While doing research for a class debate on gun control, Andrew Lampart found he couldn't access the National Rifle Association's website while on campus at Connecticut's Nonnewaug High School. But he could go to pro-gun control sites just fine. Investigating further, he found the state Republican Party's website was blocked, but not that of the Democratic Party. Anti-abortion websites were blocked, but not those of pro-choice groups. Christian websites, including that of the Vatican, were blocked, but not Islamic websites. He complained to the superintendent, but nothing changed. So he took his findings to the school board. "The board appreciated hearing the comments from Andrew and agree that he has raised an important issue that warrants further investigation," said board John Chapman.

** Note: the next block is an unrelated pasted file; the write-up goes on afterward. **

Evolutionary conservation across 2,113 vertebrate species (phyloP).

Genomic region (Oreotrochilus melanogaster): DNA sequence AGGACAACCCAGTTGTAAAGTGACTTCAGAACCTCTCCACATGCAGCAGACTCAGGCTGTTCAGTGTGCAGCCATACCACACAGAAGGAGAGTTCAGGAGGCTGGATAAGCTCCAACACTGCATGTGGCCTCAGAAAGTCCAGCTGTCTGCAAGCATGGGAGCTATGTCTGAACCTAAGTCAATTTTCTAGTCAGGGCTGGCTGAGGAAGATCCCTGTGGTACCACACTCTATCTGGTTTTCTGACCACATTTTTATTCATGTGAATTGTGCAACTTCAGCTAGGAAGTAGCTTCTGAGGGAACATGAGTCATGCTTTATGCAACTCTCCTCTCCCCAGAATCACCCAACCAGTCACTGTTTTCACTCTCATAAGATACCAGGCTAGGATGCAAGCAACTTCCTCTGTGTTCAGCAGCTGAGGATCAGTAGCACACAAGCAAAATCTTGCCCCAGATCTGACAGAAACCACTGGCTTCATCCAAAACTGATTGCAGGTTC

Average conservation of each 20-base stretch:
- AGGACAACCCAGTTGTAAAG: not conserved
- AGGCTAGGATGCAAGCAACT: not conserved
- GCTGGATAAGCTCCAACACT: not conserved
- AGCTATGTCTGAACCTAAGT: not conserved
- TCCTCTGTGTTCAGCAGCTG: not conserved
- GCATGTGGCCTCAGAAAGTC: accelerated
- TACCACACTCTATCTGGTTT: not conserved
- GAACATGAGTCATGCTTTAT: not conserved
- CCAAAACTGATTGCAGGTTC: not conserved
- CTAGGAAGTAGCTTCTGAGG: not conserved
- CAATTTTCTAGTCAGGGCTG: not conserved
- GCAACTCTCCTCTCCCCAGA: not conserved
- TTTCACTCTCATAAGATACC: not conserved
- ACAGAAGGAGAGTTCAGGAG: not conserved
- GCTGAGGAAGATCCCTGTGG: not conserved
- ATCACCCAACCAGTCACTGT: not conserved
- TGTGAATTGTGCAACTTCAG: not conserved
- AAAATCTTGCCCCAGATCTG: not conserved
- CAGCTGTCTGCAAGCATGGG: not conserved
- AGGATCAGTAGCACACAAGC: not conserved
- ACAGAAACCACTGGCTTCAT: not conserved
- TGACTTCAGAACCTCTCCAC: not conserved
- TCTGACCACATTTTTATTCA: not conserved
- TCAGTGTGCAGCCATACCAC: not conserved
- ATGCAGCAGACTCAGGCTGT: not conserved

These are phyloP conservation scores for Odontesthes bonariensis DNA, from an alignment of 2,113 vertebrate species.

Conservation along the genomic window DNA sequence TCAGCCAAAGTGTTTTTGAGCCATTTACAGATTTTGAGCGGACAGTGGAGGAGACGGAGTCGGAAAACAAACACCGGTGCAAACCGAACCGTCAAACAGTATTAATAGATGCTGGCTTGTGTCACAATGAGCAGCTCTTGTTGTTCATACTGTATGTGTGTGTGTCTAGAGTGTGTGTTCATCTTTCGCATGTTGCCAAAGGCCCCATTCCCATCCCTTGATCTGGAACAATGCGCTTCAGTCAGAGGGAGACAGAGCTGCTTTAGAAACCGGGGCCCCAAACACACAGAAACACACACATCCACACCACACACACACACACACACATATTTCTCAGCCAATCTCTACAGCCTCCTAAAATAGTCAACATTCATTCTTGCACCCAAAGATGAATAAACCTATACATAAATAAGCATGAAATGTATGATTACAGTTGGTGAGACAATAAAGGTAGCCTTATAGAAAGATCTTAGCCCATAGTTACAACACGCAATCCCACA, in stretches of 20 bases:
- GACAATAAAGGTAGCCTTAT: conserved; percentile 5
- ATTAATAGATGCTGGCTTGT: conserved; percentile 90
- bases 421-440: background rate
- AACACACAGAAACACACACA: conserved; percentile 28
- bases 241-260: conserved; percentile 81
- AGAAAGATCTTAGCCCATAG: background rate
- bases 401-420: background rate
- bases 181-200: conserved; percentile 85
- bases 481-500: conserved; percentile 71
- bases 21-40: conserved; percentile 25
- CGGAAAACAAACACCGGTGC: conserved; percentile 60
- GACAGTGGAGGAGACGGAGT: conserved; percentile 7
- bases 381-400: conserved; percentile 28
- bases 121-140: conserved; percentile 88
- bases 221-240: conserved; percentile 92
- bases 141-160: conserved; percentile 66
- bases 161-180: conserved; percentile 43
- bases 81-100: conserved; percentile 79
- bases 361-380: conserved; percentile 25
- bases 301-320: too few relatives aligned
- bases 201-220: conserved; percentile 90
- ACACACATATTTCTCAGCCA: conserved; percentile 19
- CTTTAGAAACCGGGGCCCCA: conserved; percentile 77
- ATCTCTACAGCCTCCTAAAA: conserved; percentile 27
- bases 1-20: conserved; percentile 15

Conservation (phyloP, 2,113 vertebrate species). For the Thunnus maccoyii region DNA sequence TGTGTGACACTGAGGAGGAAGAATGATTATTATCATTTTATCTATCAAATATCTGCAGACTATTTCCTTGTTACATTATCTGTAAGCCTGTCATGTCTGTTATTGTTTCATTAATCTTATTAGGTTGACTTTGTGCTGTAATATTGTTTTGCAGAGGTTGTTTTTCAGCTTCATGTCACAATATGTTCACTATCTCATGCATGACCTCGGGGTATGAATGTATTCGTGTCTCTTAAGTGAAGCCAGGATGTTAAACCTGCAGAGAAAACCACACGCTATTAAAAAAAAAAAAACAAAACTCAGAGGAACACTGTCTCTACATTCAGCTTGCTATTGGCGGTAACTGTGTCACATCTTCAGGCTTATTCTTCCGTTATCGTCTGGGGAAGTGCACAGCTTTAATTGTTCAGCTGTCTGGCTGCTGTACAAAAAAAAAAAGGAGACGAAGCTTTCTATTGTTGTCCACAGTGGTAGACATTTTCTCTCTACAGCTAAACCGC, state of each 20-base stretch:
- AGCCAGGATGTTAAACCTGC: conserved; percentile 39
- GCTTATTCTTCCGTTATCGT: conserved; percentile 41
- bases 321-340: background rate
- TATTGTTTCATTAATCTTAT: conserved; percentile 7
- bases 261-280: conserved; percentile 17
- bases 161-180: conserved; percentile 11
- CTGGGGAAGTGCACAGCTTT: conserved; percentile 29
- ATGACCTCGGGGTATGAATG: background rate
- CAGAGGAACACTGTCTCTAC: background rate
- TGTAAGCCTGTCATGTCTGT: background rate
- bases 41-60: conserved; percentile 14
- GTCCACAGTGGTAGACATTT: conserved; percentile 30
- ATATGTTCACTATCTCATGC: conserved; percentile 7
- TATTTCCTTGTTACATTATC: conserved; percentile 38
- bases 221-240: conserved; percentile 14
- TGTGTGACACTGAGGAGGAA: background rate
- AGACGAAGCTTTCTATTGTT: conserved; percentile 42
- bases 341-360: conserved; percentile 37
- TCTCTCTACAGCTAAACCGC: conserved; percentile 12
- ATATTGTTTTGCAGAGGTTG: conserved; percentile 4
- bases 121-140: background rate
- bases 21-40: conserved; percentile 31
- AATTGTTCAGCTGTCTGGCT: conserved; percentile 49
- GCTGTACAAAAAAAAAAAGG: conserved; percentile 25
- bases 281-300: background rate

Jonathan Vanderhagen believes a judge doomed his son to an early death. The judge says Vanderhagen's Facebook posts were intimidating.
Pending restrictions on vaping products in Michigan and New York are based on an alarmingly broad understanding of the executive branch's "public health" authority.
Plus: Attacks on Saudi Arabia unlikely to raise U.S. oil prices
"Controlled choice" is supposed to fix inequality in New York public schools. It might make everything worse.